Caity and I were fortunate enough to have Golden Idol tickets (meaning we got to go in early and have a meet and greet with the Starkids), thanks to a graduation present from my parents. I wish I could remember the exact words we actually said to them, but it all went so fast and I was so flustered by trying to keep my cool that I didn’t really get a chance to take it all in. Brian Holden was nice enough to also sign Caity’s little sister’s Superman shirt and I know I talked to Charlene Kaye for a quick minute about how much I love her new album and how I listen to it nearly every day on my way to work.

Then we headed into the theater. For those of you who have never been to the Uptown Theater, it has a very interesting decor inside. There are all these weird, half-naked statues up where the balconies are. There’s faux candlelight and a really huge disco ball. As Meredith apparently described it, it has a very Hogwarts feel to it.

The concert started with Charlene Kaye, who while not necessarily a member of Team Starkid (in that she doesn’t act in their productions), is a close friend of theirs and often does concerts with them. I first heard Charlene when she recorded a duet with Darren called “Dress and Tie.” From there, I started listening to her other music and I completely fell in love with it. Her newly-released “Animal Love” is one of the best albums I’ve heard in a long time. During her set, Charlene primarily played music from that album, although she also brought out Dylan to sing “Dress and Tie” with her and sang Magnolia Wine from her album “Things I Will Need in the Past.” The highlight of the set, though, was undeniably “A Million Years.” Charlene asked for silence while she sang it and the crowd complied. Once the song got started, it was so beautiful that I hardly even breathed during the song. The crew turned on a disco ball (which Charlene described as the “biggest disco ball [she] had ever seen”) and the room was bathed in the soft lighting from it. The song, which is all about finding your soulmate, nearly brought me to tears (and definitely made Caity cry a little bit). I found a video of a performance of it from another stop on the tour, where the audience also stayed quiet to allow her to sing. The video does allow you to hear the song, but hearing it live was even more hauntingly beautiful.

After a short break, Starkid finally came out to the deafening screams of all the fangirls (as well as the fanboys). The basic premise of the show was that the Mayan Apocalypse was coming and Starkid could only save the world by putting on an amazing show to please the Mayan deities. If the Mayan deities weren’t pleased, then at least the crowd in Kansas City was having the time of their lives. They performed songs from all of their shows. As much as I love the Potter musicals, it was really nice to hear some of their other music. The greatest part of the show, though, was the interesting mash-ups they did. They would combine songs from several different shows and it worked so well together.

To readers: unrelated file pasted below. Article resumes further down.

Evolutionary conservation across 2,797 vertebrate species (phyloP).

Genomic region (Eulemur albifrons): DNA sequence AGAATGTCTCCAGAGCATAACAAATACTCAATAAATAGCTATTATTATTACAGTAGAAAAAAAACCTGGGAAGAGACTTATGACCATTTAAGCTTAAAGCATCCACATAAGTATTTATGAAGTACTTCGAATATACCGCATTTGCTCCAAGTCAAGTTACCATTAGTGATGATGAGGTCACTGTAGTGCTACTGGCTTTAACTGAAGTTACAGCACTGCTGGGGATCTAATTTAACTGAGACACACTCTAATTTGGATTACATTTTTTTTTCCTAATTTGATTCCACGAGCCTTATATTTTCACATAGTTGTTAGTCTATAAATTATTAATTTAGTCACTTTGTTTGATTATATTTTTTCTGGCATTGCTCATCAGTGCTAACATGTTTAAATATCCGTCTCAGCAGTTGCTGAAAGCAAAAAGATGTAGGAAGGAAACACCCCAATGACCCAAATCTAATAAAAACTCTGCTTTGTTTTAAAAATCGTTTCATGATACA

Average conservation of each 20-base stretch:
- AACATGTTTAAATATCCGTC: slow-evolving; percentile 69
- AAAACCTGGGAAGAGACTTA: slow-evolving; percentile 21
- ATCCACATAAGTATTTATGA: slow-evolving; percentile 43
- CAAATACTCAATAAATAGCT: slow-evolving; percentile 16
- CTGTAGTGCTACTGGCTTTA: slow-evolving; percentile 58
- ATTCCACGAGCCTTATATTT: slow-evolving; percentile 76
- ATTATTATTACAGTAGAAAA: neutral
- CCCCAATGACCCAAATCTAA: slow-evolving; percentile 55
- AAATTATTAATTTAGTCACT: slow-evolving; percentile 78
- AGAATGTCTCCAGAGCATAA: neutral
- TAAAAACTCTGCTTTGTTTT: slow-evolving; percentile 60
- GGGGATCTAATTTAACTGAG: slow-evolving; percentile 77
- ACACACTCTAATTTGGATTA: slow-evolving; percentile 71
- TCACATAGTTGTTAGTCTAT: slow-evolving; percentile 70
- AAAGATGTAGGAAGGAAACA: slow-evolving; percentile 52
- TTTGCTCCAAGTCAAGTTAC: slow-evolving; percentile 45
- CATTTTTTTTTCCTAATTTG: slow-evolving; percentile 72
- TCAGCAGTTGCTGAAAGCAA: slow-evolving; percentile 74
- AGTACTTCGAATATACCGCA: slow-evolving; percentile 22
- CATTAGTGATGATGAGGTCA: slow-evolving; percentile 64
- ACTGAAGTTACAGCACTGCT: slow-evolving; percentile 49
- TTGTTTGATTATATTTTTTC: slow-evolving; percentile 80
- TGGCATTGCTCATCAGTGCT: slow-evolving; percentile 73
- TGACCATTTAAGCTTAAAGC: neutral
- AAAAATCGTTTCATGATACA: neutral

For me, the best was the mash-up of “Dark, Sad, Lonely Knight” from “Holy Musical B@man” and “Not Alone” from “A Very Potter Musical.” Caity and I keep singing to each other the part of “Dark, Sad, Lonely Knight” where it goes “I wanna be somebody’s buddy, somebody who can be my buddy back” and that was the inspiration for our shirts. So, we grabbed each other’s hand during that song and sang it to each other. Then when they launched into “Not Alone” right after that, I just about started crying. “Not Alone” was my bridge into the Starkid fandom. Even though I knew who they were, I didn’t really become a fan of theirs until after I got hooked on Darren’s character on “Glee.” Around then, I was having a really hard time and Starkid became my source of light and hope. “Not Alone” is my most played song on iTunes and I don’t even know how many times I listened to it when I was first getting hooked on Starkid. There was one night in particular that I think I listened to it on repeat for two or three hours while I just sat in my room and cried. That song became my anthem and to hear it right after this other song that I’ve come to associate so much with my best friend just about moved me to tears.

I don’t want to spoil the other mash-ups because they still have several stops left on the tour and I know I enjoyed the concert even more because I didn’t know what was coming. After the concert, Charlene was nice enough to draw something on my tote bag of hers that I bought. So now, about 24 hours after the concert, I am still insanely sore from standing up and dancing for so long. I got my voice fully back after screaming so much. I’m drained of energy from the emotions of the concert and the whirlwind trip to KC and back to Columbia. And I have a kickass tote with an awesome picture of a giraffe, as well as an autographed picture of all the Starkids on the tour. Basically, it was one of the best nights of my life and the best concert I have ever seen. Now, I just anxiously wait for my next opportunity to see them, whenever that might be.